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Contained in this notebook is a draft of Dr. King's statement to Judge James E. Webb following his arrest during the Rich's Magnolia Tea Room Sit-In. There is also an outline of a letter to female students who were arrested during the sit-in. On other pages a child practices handwriting.
This biographical sketch of Dr. Abernathy outlines his positions, recognitions, education, travel experience and personal life. Dr. Abernathy served as President of the SCLC after Dr. King's death and also served as a member of the NAACP, and Kappa Alpha Psi Fraternity, Inc.
The SCLC releases a copy of the resolution, "To Fulfill These Rights," created by the SCLC's Alabama staff and sent to the White House Conference. Hosea Williams states in the resolution that Negroes who voted in the primary were intimidated by white segregationist to not vote in the run-off.
This children's book depicts George Washington Carver's life and educational journey. Carver is best known as an inventor, specifically finding many uses for the peanut, which is used in the production of shaving cream, shampoo, paper, and ink.
This document addresses issues of discrimination in the South, particularly in Alabama, by state and federal institutions since the Republican Compromise of 1877. The document outlines a response to the many forms of discrimination occurring.
Bayard Rustin announces the formation of the Committee to Defend Martin Luther King, Jr. The Committee was formed in response to charges against Dr. King being filed by Alabama. The Committee intends to raise $200,000 in support of Dr. King and the SCLC.
Dr. King delivers an address for the Poor People's Campaign Committee of Nassau County.
This document contains a six month SCLC Semi-Annual Report. The SCLC reports on their accomplishments in the areas of social action, fundraising, education, legal defense, etc. This document discusses the Virginia Christian Leadership Conference, the SCLC Leadership Training Program, and the Citizens Voter Registration Drive. Also included is a list of recommendations for the SCLC staff.
This program is from the Community Salute to Dr. King that occured in New York City following his being awarded the Nobel Peace Prize.
In this press release, the Spring Mobilization Committee to End the War in Vietnam has mustered a significant following of supporters who are in staunch opposition to United States involvement in Vietnam. Black community leaders such as Stokley Carmichael, Dr. Martin Luther King, Jr., and Rev. James Bevel reflect the growing discontent of blacks who "view this war as a war against a colored people" merely serving the economic interests of America.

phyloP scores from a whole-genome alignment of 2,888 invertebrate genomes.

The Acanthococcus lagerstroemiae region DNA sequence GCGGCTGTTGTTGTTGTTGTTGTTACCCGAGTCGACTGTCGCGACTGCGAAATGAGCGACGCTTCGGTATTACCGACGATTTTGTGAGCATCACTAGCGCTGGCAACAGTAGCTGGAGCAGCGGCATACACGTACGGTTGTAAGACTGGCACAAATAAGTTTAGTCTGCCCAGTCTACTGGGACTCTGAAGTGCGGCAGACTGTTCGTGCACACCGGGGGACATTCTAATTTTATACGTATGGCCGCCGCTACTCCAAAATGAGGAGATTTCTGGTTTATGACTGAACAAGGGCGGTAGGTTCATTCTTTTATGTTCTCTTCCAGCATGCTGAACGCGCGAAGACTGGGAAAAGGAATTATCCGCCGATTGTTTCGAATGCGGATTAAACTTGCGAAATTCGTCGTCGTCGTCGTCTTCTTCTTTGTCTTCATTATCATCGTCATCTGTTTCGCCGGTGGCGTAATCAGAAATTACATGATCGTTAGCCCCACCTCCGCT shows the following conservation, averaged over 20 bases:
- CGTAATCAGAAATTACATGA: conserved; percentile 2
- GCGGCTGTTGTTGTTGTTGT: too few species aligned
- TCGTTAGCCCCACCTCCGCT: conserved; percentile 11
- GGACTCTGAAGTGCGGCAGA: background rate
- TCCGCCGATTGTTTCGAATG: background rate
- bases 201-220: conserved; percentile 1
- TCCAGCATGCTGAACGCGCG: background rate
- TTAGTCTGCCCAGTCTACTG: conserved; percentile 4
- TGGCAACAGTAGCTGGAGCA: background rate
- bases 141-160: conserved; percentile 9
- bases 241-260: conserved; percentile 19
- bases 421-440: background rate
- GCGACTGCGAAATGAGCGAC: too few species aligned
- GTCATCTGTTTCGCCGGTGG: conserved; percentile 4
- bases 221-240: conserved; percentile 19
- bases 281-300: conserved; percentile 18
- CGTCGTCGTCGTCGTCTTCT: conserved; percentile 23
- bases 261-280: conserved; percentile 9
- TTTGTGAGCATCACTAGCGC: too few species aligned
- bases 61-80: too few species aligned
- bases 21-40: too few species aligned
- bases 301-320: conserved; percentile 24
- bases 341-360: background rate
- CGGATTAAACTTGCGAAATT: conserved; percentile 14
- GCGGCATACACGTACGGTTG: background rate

Dr. King discusses the social destruction of riots, the high rates of unemployment, and the importance of nonviolence.
This message from Dr. Douglas was given over the telephone #525-1717 in Springfield, Illinois. Douglas discusses his beliefs on racism and communism in regards to Dr. King. He discusses how communist are the followers of Dr. King, and also how the Nobel Peace Prize was awarded to King in order to cause a "communist world revolution." Bayard Rustin is described by Douglas as a "pervert, jail bird" close associate of Dr. King.
The Southern Regional Council releases a special report regarding Atlanta's "Plans for Progress," a program that gives the President's Committee on Equal Employment Opportunity power to require contractors to eliminate discrimination in the workplace. According to a study, only three of the twenty-four firms appeared to be interested in abiding by the "Plans for Progress." These were Lockheed, Western Electric Company, and Goodyear.
This document contains the questions asked and responses given by Dr. King during an interview with the Associated Press regarding SCLC's Operation Breadbasket. Operation Breadbasket was a program geared towards securing jobs and economic development in Negro communities. At the time of this interview, Operation Breadbasket had been in existence for five years in Atlanta and 15 months in Chicago with much success.